Recruiters take a short six seconds to screen your resume. Resumes are therefore sorted with quick first impressions in mind. Does this look like the right candidate? Are there appropriate skills on the page? These are all things the recruiter thinks about when your resume comes across their desk.
Where does color come into the conversation? Well, recruiters tend to favor resumes that show creativity in their resume that matches the requirement of creativity in their role. Used effectively, your resume color can help you stand out, demonstrate culture fit, and direct attention. Used poorly, color on your resume can look gimmicky and throw the recruiter off. See the benefits and drawbacks of using color on your resume along with the best strategy to get hired.
The benefits of including color on your resume
Demonstrating culture fit
A benefit to including color on your resume is the ability to demonstrate culture fit. Specifically, you can use your color scheme to match the brand of your potential employer. Not only does this show your awareness of the organisation’s brand, but your attention to detail in your work. While this won’t be enough on its own to get you hired, it will certainly be a detail that sets you apart.
When Pavel was building his data scientist resume, he chose a blue color scheme that matched the brand of Booking.com, where he eventually got hired. He credits these small details for giving him an edge over other applicants.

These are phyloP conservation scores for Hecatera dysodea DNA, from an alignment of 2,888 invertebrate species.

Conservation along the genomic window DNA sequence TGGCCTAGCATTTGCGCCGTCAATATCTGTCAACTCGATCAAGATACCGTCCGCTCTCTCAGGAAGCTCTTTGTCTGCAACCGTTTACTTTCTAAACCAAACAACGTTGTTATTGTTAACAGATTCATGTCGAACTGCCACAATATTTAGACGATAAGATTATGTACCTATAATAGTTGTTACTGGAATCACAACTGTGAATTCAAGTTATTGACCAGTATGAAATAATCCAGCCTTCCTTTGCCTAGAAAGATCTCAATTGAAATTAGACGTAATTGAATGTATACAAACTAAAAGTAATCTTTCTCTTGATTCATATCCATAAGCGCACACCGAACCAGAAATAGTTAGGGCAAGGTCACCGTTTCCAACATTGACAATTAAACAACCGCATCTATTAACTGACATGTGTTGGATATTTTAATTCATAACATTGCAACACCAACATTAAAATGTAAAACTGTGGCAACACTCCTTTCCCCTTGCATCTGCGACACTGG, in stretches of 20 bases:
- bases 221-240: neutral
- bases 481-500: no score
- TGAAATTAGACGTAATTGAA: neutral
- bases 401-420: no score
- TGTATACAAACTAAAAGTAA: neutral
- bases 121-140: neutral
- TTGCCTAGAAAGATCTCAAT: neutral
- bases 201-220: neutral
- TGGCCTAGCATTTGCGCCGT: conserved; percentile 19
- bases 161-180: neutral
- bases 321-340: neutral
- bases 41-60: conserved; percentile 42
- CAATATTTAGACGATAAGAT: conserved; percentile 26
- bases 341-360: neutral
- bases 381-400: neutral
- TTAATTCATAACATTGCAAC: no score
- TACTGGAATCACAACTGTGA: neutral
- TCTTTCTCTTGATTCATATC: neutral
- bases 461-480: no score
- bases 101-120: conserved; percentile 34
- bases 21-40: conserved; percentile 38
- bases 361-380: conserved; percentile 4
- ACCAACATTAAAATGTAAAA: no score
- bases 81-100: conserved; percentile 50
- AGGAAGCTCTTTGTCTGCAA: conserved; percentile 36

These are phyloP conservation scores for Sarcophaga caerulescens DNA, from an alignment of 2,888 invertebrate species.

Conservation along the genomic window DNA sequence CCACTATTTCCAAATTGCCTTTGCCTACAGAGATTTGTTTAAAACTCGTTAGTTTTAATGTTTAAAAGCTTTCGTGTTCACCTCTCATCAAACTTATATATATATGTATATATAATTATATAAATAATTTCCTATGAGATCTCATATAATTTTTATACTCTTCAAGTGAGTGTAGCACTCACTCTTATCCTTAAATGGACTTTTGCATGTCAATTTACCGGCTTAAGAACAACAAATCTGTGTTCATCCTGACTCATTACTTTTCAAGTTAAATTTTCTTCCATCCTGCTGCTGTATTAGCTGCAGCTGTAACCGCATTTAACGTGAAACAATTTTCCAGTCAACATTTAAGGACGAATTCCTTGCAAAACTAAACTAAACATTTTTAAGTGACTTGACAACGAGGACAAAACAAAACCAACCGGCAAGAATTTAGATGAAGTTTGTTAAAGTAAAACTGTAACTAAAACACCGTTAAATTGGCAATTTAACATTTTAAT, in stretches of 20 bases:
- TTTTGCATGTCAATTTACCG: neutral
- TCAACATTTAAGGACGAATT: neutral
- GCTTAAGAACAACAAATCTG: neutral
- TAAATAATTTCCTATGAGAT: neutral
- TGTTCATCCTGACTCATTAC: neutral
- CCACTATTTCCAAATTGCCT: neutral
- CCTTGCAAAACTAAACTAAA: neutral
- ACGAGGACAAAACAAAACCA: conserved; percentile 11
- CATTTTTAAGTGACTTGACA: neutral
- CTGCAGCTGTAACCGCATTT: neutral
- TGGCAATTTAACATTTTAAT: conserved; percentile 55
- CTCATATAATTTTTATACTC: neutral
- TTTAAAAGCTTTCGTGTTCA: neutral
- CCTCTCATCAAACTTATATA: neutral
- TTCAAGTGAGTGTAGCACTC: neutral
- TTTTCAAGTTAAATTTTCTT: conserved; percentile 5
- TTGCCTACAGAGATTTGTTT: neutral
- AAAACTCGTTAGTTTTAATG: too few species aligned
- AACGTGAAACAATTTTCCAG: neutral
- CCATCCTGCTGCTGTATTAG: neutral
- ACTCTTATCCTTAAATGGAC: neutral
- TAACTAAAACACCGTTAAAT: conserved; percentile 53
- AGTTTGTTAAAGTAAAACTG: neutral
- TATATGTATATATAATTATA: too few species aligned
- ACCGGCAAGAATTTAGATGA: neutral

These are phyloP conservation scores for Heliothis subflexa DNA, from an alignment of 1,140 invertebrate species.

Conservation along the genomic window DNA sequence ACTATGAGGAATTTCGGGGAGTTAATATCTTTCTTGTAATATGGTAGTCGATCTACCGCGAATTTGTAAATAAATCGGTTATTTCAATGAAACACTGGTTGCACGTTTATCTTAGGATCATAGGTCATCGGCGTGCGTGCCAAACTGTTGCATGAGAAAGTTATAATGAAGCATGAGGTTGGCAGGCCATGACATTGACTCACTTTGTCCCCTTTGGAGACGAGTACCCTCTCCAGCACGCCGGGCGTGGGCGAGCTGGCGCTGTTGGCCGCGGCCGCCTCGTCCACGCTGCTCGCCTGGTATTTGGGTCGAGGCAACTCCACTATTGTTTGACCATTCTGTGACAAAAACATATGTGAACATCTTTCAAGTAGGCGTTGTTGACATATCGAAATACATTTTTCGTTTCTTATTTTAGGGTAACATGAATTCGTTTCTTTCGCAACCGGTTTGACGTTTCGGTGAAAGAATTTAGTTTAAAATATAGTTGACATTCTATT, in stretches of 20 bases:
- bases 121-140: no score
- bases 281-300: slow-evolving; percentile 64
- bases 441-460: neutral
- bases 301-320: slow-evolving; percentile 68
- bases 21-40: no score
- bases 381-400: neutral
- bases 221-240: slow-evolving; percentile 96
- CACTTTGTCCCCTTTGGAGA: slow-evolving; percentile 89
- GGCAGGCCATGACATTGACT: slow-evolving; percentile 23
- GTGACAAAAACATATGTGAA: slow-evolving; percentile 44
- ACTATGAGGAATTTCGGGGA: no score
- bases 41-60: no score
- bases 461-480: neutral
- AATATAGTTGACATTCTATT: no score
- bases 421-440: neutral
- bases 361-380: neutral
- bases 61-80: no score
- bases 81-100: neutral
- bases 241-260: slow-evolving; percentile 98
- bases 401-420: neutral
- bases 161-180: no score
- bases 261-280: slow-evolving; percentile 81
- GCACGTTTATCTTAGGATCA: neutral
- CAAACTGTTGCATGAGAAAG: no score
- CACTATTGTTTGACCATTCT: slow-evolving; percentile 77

Tip: Create a resume just like Pavel’s using Enhancv’s resume builder that perfectly balances professionality and personality.
Automated Tracking Systems
A concern you may be dealing with is passing through Automated Tracking Systems (ATS). These are designed and utilised by recruiters to screen resumes submitted for certain resume buzzwords, key attributes, and so on. Unlike your resume length or format, the color your use on your resume will not affect your performance in ATS. So, there’s no need to worry.
Ask yourself one question when putting your resume together: what three things do you want the recruiter to remember about you? We all have key points in our career we want to ensure the recruiter sees. On top of that, you’re hoping the recruiter sees how you answer the job description. Using color, you can highlight the absolute most important parts of your resume. This can be key sections, or even words. Anything to help you pass the 6 second test.
In his IT resume, Adam used color to organise graphics when detailing his typical day of work.
This simple graphic quickly draws the attention of the recruiter and focuses their attention on the makeup of Adam’s typical day – from utilising his skills in technical support to building relationships through networking.
No limitation on your physical resume
Adding color to your resume doesn’t add limitation: in fact, it gives you more options. When crafting your resume using a distinct color palette, you always have the option of printing your resume in greyscale for those organisations that may prefer a more traditional resume design. It’s the best of both worlds.